14.07.2020 - Foreign Ministry statement on the fifth anniversary of concluding the Joint Comprehensive Plan of Action (JCPOA)

Five years ago, on July 14, 2015, the foreign ministers of Great Britain, Germany, Iran, China, Russia, France and the United States, with the participation of the EU, concluded settlement agreements for the Iranian nuclear programme that were unique in their scope and reach. The Joint Comprehensive Plan of Action driven by the common political will of the countries participating in its development and reinforced by UNSC Resolution 2231 was a major achievement of multilateral diplomacy. It showed the benefits and effectiveness of the decisions made during the talks that prevailed over approaches based on threats, pressure and brute force.


09.07.2020 - Foreign Minister Sergey Lavrov’s statement and answers to media questions at a news conference following political consultations between the foreign ministers of Russia and three African Union countries (South Africa, Egypt and the Congo) via videoconference, Moscow, July 8, 2020

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24.06.2020 - President Vladimir Putin's speech at the military parade marking 75th anniversary of Great Victory, 24 June 2020

People of Russia, Our dear veterans, Foreign guests, Soldiers and sailors, sergeants, warrant officers and ensigns, Officers, generals and admirals, I wish you all the best on the 75th anniversary of Victory in the Great Patriotic War. A victory that determined the future of the planet for decades to come and went down in history as the grandest in its scale, significance and moral value. This year, the traditional Victory Day celebrations are being held in Russia on June 24. Exactly 75 years ago, the legendary victors paraded right here, along the Kremlin wall, to commemorate the end of the Great Patriotic War. That parade went down in history as a triumph of unprecedented scale, the triumph of good over evil, of peace over war, and life over death.


19.06.2020 - Foreign Minister Sergey Lavrov’s statement and answers to media questions during a joint news conference following talks with Foreign Minister of the Republic of Belarus Vladimir Makei, Minsk, June 19, 2020

Ladies and gentlemen, First of all, I would like to express my gratitude to our Belarusian friends for the warm welcome accorded to our delegation.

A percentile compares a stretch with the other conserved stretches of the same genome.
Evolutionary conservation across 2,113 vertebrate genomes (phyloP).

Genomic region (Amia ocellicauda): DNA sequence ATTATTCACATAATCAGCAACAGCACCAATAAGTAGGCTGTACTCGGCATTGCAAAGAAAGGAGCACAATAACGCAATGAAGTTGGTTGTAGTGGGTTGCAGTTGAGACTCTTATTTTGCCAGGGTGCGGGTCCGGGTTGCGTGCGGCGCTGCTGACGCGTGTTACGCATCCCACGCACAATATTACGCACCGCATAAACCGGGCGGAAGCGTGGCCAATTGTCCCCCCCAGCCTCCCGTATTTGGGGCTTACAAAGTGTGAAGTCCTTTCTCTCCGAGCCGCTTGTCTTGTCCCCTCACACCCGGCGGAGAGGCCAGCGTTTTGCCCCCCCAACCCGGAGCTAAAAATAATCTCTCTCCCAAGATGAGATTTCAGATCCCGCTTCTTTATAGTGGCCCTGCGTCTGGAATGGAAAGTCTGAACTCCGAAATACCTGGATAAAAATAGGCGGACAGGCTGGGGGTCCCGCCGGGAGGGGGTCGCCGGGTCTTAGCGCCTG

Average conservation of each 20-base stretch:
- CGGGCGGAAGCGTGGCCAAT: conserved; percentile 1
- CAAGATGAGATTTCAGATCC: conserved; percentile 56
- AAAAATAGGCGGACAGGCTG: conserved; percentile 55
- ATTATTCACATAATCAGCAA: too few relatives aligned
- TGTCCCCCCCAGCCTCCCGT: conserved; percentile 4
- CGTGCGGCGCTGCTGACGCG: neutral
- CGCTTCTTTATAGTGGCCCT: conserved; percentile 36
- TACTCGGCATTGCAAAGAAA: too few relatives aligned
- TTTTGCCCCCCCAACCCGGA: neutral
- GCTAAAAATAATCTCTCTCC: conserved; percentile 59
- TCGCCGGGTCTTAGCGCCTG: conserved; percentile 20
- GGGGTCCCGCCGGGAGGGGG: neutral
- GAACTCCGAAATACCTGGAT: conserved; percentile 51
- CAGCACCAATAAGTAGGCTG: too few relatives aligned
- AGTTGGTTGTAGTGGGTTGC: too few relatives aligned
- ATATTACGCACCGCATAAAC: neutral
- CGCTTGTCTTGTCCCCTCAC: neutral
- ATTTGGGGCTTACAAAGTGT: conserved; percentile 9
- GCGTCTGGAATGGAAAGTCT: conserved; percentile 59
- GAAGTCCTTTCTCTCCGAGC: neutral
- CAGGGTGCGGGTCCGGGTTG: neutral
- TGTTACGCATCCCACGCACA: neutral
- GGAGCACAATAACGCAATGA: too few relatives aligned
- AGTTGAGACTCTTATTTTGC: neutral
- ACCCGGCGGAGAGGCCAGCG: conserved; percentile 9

18.06.2020 - Article by President of Russia Vladimir Putin '75th Anniversary of the Great Victory: Shared Responsibility to History and our Future'

75 years have passed since the end of the Great Patriotic War. Several generations have grown up over the years. The political map of the planet has changed. The Soviet Union that claimed an epic, crushing victory over Nazism and saved the entire world is gone. Besides, the events of that war have long become a distant memory, even for its participants. So why does Russia celebrate the 9th of May as the biggest holiday? Why does life almost come to a halt on June 22? And why does one feel a lump rise in their throat? They usually say that the war has left a deep imprint on every family's history. Behind these words, there are fates of millions of people, their sufferings and the pain of loss. Behind these words, there is also the pride, the truth and the memory.


18.06.2020 - Article co-authored by Foreign Minister Sergey Lavrov and First Deputy Prime Minister and Foreign Minister of the Republic of Serbia Ivica Dacic published in Rossiyskaya Gazeta and Serbian Kurir on June 18, 2020

Public discussions about possible outcomes of the Kosovo knot have become noticeably livelier recently. The United States and the EU are striving to make themselves an indispensable part of the settlement and are competing for the leading role in this process. In addition, as it happened before, they often disregard the opinions of other stakeholders, which fact calls into question the very possibility of finding a fair solution. Looking back into the recent past and analysing the regrettable consequences of external interference in the region’s affairs is something that must be done if we want to avoid making more mistakes. We also believe it is important to provide a general assessment of the current state of affairs and to outline our fundamental approaches to the Kosovo settlement.